Graduate Recruitment: All that effort for nothing?: Postgraduate degrees do not guarantee better jobs or higher pay. Philip Schofield reports

Click to follow
The Independent Online
LAST YEAR, more than 12 per cent of all first degree graduates continued into further academic study or research, and another 13 per cent entered full-time training. Many graduates continue in higher education to pursue a personal interest or to earn a vocational qualification. Others do so primarily in the hope that a higher degree will improve their job prospects.

Some careers, such as teaching and social work, need a postgraduate diploma. Others, such as teaching in higher education and research and development work, usually require a PhD. There are also some posts in science and technology that require a master's degree. However, is a higher degree more valuable than a first degree

in the more general graduate job market?

The unemployment rate for postgraduates, at around 4 per cent, is much lower than for first degree graduates. However, a higher proportion of postgraduate students study part time, are sponsored by existing employers, or return to previous employment.

As a new study carried out for the Department of Employment by the Institute for Manpower Studies (IMS) - The Labour Market for Postgraduates - says: 'Low unemployment rates do not necessarily equate to high demand per se: many postgraduates enter jobs where their qualification is neither relevant nor desirable.'

The study points out that there is a considerable overlap between the first degree and postgraduate labour markets. It continues: 'Outside of the higher education sector and research-based organisations, there is little specific demand for postgraduates, especially PhDs. In industry and commerce, the majority of postgraduates are recruited as part of companies' mainstream graduate recruitment programmes, where personal characteristics and evidence of relevant work experience are important selection criteria.'

This relative lack of demand is reflected in salary levels. Each January the IMS carries out a survey for the Association of Graduate Recruiters (AGR) on how graduate salaries and vacancies have changed in the preceding 12 months. This year the survey found that only 37 per cent of recruiters make distinctions in starting salaries by level of qualification. Distinctions are more likely to be made in the industrial sector (48 per cent), where employers often seek technical skills, than in the non-industrial (28 per cent).

In the organisations that did have differential starting salaries, a PhD/DPhil was worth an extra pounds 2,175 on the median pounds 12,800 salary for a 21-year-old with a second class honours first degree. An MSc/MA was worth an extra pounds 724. Those sponsored by the recruiting organisations, those with a first class honours degree, and those who had taken sandwich courses each attracted a supplement of pounds 500. Mature students, often with previous work experience, drew a median salary supplement of pounds 1,000 - more than those with a master's degree.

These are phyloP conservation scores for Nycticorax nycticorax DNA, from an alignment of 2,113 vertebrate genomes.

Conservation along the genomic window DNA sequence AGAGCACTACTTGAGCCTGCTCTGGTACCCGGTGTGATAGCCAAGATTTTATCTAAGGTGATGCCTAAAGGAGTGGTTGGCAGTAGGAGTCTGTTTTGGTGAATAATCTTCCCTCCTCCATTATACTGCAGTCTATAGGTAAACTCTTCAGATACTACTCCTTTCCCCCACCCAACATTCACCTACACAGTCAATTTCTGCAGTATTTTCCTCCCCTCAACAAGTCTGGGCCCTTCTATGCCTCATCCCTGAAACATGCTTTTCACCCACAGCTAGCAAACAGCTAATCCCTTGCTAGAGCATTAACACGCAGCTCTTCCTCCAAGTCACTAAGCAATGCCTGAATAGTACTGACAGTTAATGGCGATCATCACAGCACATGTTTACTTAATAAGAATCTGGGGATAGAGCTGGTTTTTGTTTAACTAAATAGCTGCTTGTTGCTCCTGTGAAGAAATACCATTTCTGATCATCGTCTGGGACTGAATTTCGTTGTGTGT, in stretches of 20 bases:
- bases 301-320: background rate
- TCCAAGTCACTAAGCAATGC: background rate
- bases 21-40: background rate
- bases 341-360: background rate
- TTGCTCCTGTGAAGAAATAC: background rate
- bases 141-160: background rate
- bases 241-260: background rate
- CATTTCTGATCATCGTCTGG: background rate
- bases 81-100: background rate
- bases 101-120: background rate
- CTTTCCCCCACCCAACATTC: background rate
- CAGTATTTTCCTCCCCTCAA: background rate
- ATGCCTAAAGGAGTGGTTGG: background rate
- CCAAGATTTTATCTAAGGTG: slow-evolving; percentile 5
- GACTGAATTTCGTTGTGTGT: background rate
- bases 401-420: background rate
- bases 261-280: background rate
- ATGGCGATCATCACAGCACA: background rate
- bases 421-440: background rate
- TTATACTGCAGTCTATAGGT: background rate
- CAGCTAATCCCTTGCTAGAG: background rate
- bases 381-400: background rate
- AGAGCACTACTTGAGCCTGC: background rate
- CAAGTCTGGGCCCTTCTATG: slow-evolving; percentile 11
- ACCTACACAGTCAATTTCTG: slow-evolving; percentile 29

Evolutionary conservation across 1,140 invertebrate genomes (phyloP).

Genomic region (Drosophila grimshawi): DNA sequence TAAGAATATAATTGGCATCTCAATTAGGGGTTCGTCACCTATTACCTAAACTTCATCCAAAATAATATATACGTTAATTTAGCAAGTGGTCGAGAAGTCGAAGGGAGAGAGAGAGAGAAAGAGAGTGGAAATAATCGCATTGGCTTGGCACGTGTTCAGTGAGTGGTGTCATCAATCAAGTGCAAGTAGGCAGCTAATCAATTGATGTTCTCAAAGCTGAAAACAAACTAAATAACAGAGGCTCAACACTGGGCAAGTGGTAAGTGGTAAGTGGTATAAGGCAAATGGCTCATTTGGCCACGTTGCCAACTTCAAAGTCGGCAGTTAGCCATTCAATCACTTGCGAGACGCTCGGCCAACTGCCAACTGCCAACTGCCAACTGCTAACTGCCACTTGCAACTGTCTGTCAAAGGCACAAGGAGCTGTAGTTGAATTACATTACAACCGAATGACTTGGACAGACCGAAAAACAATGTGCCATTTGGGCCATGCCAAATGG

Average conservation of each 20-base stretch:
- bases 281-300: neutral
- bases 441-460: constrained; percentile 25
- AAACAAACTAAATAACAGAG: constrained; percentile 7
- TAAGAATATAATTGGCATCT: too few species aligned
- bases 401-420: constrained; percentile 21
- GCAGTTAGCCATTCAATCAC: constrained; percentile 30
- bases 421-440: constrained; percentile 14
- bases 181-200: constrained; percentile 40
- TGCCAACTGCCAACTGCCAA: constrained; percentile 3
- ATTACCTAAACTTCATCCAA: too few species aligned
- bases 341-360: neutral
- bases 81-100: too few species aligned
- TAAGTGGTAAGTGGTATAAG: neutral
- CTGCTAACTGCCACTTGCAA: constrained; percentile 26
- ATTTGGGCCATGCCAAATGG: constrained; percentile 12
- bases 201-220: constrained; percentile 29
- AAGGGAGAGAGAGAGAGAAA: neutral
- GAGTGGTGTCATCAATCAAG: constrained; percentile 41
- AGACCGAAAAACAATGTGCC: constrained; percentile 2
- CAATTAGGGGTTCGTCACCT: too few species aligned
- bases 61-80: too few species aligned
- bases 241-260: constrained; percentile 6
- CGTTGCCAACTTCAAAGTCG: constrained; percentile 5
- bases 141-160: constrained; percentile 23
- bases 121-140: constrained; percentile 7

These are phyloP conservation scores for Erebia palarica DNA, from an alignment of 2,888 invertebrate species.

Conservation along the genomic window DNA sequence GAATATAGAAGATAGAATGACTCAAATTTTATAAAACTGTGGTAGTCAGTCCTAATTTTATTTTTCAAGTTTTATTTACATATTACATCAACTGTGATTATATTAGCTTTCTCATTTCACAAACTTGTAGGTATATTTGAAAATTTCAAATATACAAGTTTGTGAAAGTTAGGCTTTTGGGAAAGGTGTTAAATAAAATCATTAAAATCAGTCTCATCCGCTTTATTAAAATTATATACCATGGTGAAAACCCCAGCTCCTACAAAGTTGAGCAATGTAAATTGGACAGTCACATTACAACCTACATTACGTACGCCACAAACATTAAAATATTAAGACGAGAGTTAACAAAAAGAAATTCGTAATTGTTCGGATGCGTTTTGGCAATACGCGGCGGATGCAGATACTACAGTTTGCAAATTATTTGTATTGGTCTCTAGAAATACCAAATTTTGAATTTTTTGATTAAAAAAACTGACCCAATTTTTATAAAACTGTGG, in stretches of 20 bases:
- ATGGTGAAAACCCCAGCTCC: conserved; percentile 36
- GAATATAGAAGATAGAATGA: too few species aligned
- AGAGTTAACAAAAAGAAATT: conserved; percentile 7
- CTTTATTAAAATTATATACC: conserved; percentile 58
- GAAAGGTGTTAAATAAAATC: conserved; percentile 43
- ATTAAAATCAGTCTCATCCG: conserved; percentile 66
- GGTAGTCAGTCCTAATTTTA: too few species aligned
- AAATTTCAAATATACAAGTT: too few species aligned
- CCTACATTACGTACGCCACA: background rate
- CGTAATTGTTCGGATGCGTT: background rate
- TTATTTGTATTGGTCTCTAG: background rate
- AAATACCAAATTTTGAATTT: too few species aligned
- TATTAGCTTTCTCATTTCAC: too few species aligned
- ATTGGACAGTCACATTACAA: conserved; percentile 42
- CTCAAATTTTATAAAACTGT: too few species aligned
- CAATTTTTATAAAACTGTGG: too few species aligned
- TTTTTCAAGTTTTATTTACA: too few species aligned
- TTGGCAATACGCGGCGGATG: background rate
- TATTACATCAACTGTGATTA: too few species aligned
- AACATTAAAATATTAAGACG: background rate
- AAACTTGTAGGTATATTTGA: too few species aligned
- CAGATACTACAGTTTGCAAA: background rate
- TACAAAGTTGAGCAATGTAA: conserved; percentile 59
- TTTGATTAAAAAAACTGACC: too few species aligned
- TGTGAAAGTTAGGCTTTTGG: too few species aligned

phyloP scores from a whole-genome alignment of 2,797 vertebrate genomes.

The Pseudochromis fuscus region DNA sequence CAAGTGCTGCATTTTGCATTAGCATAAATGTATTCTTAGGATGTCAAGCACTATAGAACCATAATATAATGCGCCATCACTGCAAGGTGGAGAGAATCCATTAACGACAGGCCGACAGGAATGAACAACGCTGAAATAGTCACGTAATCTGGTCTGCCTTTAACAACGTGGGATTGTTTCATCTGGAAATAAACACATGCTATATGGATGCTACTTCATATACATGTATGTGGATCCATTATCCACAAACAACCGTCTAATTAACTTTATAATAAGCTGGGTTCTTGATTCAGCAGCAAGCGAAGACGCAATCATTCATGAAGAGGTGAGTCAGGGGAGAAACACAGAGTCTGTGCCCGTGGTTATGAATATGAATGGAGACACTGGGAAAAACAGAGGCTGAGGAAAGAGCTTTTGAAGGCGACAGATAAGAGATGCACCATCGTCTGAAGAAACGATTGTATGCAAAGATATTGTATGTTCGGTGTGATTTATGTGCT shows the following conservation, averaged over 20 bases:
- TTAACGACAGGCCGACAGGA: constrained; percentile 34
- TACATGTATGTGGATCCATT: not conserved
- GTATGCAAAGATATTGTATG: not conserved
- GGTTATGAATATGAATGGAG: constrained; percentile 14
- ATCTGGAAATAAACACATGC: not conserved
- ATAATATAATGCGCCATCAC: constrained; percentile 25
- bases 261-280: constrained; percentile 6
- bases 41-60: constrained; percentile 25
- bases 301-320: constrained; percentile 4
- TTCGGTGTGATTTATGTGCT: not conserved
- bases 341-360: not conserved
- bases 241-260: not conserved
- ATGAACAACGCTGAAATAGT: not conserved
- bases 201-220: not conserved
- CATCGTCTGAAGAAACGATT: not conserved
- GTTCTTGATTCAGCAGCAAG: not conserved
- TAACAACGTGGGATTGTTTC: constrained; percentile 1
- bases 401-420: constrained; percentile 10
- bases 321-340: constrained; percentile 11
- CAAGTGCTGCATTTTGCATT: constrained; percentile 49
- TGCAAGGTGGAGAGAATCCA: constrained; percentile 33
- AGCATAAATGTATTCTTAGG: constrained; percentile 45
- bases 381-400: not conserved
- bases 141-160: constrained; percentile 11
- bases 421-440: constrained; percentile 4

Unless a higher degree was vocationally related to the position being filled, the survey found, it was usually ignored. Some recruiters suggested that a non-vocational higher degree could be a handicap.

A statement issued by the AGR, the Association of Graduate Careers Advisory Services and the Central Services Unit warns: 'The AGR survey confirmed that a postgraduate qualification is not always a benefit when seeking employment. Unless the qualification is relevant to the job, it is unlikely to give any advantage in terms of selection or salary.'

The IMS study similarly concludes: 'There is little evidence of clear benefits of postgraduate study to individuals in terms of career progress or financial rewards.'

These findings related primarily to immediate job prospects and earnings. The career experiences of more than 7,000 students who graduated in 1980 were surveyed in detail six years later on behalf of the Department of Employment. It was found that a professional qualification or a master's degree raised earnings for both men and women while diplomas and doctorates had no significant impact on earnings.

It seems clear that those contemplating studying for a higher degree - unless they are intending to enter relevant academic, research or technical work - should not expect employers to view them any more favourably than first degree graduates. Indeed, employers are rarely impressed by those who enter postgraduate courses (or have taken a year off) without positive and preferably vocationally related reasons for doing so. Deferring entry to a difficult job market is not generally an acceptable reason.

Employers also point out that those with higher degrees sometimes have an unrealistic view of their own work skills. Having joined an employer, some resent having to undergo the same training as first degree graduates. They should recognise that, although they may be a little older and more mature than first degree graduates, they know no more about the world of work.

Looking to future demand for postgraduates, the IMS argues that there is little evidence that more opportunities will become available for postgraduates than for first degree graduates.

The real value of a non-vocational higher degree may, however, be immeasurable. Little research has yet been done into the 'quality' of jobs done by postgraduates and the relevance of these to their qualifications. It may be that they eventually do work which is intellectually more rewarding than that done by first degree graduates.

(Photograph omitted)

Comments